This article has been written to help teach you about what the plantar fascia is, how it functions, why it commonly becomes injured in the form of Plantar Fasciitis, how to diagnose the condition and what you can do if you have Plantar Fasciitis.
Plantar Fasciitis is an overuse injury that causes degeneration to the plantar fascia. It is by far one of the most common causes of foot pain and is experienced by millions of people worldwide every day.
The plantar fascia is not a muscle, but connective tissue (like a tendon) that attaches the heel bone to the toes. As the plantar fascia is not a muscle itself, it does not directly produce movement in the foot, but it is the main structure responsible for creating the arch of the feet and therefore plays a pivotal role in protecting your feet from injury.
The plantar fascia functions to help lock the foot in a rigid position to be able to adequately withstand the forces of your foot contacting the ground and then assist to propel the foot forward. It is commonly injured when it is overused, when it is used abnormally or when it’s shock absorbing capacity has been reduced.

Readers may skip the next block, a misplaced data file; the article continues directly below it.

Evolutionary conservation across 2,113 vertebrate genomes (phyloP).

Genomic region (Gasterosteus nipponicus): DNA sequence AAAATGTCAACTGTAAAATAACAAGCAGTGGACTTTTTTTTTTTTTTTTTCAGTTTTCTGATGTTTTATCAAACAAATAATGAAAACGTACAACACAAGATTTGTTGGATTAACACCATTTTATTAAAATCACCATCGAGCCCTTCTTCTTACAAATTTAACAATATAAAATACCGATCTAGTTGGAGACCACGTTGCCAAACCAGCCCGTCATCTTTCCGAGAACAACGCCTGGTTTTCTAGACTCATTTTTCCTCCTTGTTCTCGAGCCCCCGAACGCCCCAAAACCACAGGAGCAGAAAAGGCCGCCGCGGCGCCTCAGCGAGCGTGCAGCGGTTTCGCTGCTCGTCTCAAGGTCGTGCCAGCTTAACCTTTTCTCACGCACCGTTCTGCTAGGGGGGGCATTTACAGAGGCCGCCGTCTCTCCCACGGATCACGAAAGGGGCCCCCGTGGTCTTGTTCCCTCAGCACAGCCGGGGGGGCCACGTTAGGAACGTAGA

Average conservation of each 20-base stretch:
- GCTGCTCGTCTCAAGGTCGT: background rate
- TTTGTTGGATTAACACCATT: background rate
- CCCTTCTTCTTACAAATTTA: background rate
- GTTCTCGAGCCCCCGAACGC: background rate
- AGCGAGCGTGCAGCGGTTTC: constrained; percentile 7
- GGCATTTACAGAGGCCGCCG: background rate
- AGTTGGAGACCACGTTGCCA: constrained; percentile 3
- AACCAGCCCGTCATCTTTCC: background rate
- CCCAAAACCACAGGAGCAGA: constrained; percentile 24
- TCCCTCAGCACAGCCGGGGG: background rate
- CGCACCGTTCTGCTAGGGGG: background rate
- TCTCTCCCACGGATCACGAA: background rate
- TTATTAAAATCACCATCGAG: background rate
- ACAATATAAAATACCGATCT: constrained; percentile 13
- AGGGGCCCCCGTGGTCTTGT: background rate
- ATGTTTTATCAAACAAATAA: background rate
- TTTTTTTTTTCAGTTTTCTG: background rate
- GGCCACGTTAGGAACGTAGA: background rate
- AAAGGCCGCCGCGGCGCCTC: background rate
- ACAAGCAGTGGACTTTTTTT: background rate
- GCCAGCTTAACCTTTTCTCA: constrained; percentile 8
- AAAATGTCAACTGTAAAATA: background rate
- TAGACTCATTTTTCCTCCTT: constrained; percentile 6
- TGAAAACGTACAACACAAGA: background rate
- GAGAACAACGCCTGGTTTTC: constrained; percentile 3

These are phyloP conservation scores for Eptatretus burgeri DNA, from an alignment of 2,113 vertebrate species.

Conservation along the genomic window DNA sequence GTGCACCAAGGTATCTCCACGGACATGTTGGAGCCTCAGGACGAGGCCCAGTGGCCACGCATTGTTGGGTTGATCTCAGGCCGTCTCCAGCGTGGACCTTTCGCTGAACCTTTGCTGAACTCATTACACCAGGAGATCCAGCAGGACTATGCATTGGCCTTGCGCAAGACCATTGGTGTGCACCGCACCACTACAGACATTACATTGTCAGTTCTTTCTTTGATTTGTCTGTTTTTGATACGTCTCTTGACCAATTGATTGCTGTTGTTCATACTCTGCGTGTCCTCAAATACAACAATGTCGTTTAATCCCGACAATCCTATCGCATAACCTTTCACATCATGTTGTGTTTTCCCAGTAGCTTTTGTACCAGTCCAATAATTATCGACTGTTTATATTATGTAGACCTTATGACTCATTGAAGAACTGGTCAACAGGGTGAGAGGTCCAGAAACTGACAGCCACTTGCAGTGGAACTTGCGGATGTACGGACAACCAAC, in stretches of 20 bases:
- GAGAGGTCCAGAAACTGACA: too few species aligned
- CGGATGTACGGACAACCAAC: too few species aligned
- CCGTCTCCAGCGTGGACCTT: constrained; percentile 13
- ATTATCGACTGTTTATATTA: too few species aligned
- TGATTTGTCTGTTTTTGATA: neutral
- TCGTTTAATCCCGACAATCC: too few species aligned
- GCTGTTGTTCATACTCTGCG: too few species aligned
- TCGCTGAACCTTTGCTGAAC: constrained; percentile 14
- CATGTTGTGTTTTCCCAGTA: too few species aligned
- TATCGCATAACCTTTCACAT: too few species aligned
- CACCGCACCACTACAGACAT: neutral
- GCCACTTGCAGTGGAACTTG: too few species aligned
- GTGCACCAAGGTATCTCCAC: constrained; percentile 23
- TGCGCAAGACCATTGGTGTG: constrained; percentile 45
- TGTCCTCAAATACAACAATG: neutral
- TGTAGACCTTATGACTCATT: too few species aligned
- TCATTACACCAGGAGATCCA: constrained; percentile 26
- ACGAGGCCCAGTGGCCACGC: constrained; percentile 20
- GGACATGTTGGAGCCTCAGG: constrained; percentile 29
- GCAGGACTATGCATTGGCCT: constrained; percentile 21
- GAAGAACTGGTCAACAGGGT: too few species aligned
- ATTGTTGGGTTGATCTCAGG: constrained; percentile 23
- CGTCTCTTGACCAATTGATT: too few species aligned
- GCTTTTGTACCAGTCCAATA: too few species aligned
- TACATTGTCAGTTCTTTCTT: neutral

The condition is mistakenly reported as being inflammatory, however, despite what you may read, studies involving the tissue of those with the condition actually fail to show any inflammatory markers. Basically, the condition does not involve inflammation and this is well supported in the Sports Medicine and Podiatric Community (leaders in this field).
- Plantar Fasciitis can occur acutely in a specific incident such as walking and carrying heavy shopping or landing the foot awkwardly while running or walking.
- The condition can also occur gradually with pain coming on over a prolonged period of time.